Dave Good 9 p.m., April 23
U-T San Diego's claim that a computer glitch caused Mitt Romney to submit late payments not supported by City documents
Was a computer glitch really to blame for Mitt Romney's failure to pay more than $18,500 in city fees on time?
The U-T San Diego claimed that was the case. Public records, however, seem to show otherwise. The records show that the Romneys sat on the bills for five months without any explanation for the delay.
Back on September 7, we reported that Republican presidential candidate Mitt Romney was three-months late in paying the City of San Diego for fees associated with a multi-million dollar renovation project to his beachside home in La Jolla's posh Barber Tract neighborhood.
According to city documents obtained through a public records request on September 6, Romney had an outstanding balance of $18,520.63.
On September 10, three days later, the U-T San Diego published its own story claiming that Romney was one of 3,000 residents to receive late bills due to a "computer glitch." The report said little about the fact that when bills finally were issued, the Romneys failed to pay them on time.
Instead, Matt Peterson, a lawyer based in San Diego working on behalf of the Romneys, defended his clients.
“All customers of the city who have received one of these ‘late’ bills should request a complete audit and carefully review the invoices before sending in any payment.”
But shortly after that article in the U-T was published, we submitted another public records request asking for any and all documents and emails that identified the presence of a computer glitch as well as any documents that showed that 3,000 people were sent late bills due to some software malfunction.
Only one email turned up.
It was from Peterson to Michelle Sokolowski, project manager for the City. Peterson stated that he nor his clients were aware of the bill and asked if there was a glitch in the billing system.
Sokolowski then explained the timeline to Peterson; how in March 2012 the City sent a bill to Ann Romney's Belmont Massachusetts address for $17,921.67 for work completed from April 1, 2010 to February 29, 2012.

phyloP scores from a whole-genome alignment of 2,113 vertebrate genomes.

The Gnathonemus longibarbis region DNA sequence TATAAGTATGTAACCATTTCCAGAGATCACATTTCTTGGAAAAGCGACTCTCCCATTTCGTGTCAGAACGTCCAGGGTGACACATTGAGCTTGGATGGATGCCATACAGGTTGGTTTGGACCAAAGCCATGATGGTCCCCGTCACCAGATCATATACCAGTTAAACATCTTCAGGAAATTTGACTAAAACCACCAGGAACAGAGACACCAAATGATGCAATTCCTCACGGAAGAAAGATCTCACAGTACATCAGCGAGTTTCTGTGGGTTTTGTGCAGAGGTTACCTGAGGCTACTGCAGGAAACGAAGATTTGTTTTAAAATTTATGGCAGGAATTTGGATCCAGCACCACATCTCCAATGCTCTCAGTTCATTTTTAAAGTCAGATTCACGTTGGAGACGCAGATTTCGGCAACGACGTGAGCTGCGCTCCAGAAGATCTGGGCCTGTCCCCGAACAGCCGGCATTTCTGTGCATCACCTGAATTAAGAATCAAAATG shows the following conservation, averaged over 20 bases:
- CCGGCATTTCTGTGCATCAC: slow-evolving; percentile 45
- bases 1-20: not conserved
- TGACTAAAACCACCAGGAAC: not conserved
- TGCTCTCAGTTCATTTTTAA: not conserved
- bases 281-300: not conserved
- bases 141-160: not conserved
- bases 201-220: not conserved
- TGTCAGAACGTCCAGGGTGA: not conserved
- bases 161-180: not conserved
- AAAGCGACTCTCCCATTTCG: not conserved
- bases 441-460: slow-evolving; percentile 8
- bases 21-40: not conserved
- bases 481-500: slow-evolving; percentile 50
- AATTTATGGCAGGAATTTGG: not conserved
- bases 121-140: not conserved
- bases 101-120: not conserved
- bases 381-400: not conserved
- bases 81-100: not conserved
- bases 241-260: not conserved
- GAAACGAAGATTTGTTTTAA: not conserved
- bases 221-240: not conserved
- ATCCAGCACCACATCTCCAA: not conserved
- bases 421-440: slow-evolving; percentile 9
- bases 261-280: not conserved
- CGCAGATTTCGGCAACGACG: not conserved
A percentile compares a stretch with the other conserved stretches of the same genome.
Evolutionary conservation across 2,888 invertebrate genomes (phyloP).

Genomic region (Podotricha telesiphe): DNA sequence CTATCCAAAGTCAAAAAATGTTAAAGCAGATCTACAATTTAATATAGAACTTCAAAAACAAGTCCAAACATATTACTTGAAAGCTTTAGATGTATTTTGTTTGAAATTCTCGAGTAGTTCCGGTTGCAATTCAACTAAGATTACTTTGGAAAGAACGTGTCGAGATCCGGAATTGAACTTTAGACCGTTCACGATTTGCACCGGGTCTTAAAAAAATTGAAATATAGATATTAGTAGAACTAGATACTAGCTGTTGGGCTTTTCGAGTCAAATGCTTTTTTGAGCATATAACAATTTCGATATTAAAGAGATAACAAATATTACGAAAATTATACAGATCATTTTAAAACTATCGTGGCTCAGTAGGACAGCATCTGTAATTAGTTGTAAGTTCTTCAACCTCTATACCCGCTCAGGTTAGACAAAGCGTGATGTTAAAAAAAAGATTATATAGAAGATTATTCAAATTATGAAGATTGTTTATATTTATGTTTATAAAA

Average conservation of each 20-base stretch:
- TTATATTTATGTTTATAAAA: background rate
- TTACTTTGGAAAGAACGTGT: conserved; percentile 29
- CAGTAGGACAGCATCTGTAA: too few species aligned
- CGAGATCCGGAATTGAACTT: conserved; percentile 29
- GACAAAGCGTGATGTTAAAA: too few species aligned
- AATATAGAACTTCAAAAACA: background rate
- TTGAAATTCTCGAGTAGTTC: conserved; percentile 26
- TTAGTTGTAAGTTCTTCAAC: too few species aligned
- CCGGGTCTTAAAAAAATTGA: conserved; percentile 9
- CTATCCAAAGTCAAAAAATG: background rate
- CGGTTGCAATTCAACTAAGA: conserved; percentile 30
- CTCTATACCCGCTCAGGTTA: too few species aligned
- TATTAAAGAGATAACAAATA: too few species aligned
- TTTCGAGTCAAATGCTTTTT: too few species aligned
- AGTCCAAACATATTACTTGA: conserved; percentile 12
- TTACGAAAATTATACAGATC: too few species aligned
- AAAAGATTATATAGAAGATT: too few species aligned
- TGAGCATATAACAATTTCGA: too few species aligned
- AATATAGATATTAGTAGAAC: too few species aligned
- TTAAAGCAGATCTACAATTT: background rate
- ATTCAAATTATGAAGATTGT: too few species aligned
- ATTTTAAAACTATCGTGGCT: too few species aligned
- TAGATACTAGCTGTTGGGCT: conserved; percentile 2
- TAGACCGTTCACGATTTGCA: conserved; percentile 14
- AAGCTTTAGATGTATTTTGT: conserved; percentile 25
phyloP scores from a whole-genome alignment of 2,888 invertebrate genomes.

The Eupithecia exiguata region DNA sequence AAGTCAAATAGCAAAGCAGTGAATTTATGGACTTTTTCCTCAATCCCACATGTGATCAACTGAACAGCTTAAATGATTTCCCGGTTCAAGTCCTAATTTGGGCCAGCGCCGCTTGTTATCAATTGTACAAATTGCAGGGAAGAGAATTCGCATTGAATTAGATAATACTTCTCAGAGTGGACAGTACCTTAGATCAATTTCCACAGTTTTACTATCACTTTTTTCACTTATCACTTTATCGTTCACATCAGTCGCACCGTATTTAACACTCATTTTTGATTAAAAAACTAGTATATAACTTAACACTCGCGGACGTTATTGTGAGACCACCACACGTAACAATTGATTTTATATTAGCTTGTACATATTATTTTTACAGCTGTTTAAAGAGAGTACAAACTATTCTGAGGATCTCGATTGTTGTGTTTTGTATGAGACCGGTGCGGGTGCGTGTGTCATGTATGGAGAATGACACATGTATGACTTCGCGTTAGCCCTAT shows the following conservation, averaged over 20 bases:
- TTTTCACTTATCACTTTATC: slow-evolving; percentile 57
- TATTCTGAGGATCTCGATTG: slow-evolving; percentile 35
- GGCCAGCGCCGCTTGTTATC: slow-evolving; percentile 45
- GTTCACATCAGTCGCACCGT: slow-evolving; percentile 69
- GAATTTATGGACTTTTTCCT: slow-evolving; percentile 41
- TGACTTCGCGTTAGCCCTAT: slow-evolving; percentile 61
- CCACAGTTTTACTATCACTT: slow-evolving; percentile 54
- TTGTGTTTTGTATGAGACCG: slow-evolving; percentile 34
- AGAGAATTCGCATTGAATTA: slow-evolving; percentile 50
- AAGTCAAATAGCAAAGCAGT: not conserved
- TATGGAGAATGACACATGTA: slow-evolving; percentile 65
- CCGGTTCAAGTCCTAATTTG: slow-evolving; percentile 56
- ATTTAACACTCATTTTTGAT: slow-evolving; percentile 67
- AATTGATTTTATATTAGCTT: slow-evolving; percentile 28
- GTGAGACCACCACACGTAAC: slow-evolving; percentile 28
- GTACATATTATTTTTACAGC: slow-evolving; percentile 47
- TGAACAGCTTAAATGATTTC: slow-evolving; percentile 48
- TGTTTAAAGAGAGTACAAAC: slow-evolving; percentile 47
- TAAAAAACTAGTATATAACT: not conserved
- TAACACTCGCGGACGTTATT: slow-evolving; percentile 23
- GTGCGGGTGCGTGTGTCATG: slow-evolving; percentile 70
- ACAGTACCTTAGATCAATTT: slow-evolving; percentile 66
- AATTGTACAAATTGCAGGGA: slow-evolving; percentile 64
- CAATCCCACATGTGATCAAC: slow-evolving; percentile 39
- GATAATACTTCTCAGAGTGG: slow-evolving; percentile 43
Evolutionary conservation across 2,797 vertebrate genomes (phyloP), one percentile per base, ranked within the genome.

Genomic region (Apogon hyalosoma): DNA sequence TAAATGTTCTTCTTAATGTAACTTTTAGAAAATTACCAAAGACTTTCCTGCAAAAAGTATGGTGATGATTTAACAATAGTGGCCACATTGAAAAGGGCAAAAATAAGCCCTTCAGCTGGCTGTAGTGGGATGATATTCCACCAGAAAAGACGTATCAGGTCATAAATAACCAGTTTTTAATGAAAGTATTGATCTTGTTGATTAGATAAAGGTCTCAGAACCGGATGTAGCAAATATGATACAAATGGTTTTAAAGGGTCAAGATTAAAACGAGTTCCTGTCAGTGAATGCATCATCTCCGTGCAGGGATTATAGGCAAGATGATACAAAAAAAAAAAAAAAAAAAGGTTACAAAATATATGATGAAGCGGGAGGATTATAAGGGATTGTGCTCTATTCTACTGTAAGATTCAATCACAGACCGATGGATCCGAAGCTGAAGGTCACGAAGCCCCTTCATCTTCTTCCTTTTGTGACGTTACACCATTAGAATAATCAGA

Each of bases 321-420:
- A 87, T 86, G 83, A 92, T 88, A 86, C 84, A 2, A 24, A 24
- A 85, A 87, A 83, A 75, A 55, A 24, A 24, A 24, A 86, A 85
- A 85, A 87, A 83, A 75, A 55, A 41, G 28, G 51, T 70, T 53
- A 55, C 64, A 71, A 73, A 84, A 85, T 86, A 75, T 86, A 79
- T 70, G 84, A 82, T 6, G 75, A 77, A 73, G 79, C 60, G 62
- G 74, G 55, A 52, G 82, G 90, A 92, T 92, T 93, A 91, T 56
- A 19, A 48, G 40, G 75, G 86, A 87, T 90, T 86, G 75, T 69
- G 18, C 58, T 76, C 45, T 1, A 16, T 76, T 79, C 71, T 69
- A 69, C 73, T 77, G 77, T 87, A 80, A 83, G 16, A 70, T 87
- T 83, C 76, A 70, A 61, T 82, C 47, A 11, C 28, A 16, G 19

Then, one month later, the City sent another bill in April, this one for $18,520.63, informing the Romneys that their account "was in deficit."
According to an email exchange, Sokolowski said she was contacted by a representative for the Romneys shortly after the first bill was sent in March 2012.
"I received a phone call from a woman who identified herself as Ann Romney's secretary saying she was calling about the statement, so I know they received it.," Sokolowski wrote to Peterson. "I returned the call and left a message, but never got a call back."
"Was this one of those City billing glitches?" Peterson asked.
Sokolowski did admit to the lag in sending the bills out. "We have been told that the statements should be provided in a more timely manner, and hopefully on a monthly basis."
She went on to write "...the last invoice that was paid on this project was well over one year ago (March 2011), and there have been charges since then. Although the project has been placed on hold, there are periodic charges to it, since we still receive calls from the public with various questions and other minor items."
Then on July 17, Peterson sent another email to inform Sokolowski that the check was in the mail while apologizing for the late payment.
"Sorry for the delay," he wrote.
Yet despite the information, the U-T ran with the story that the Romneys were part of a citywide computer glitch and not just three-months late on paying their bills.
Go here to view Romney's bill and associated emails
More like this:
- Mitt Romney's renovation hits a snag. Appeal filed to halt project. — June 13, 2013
- City emails show Mitt Romney fast at work on La Jolla remodel only three days after losing the election — March 4, 2013
- Mitt Romney moves forward on massive renovation of La Jolla home — Feb. 4, 2013
- Permits for the rich and famous — Sept. 19, 2012
- Mitt Romney lags on paying La Jolla beach house building fees to city — Sept. 7, 2012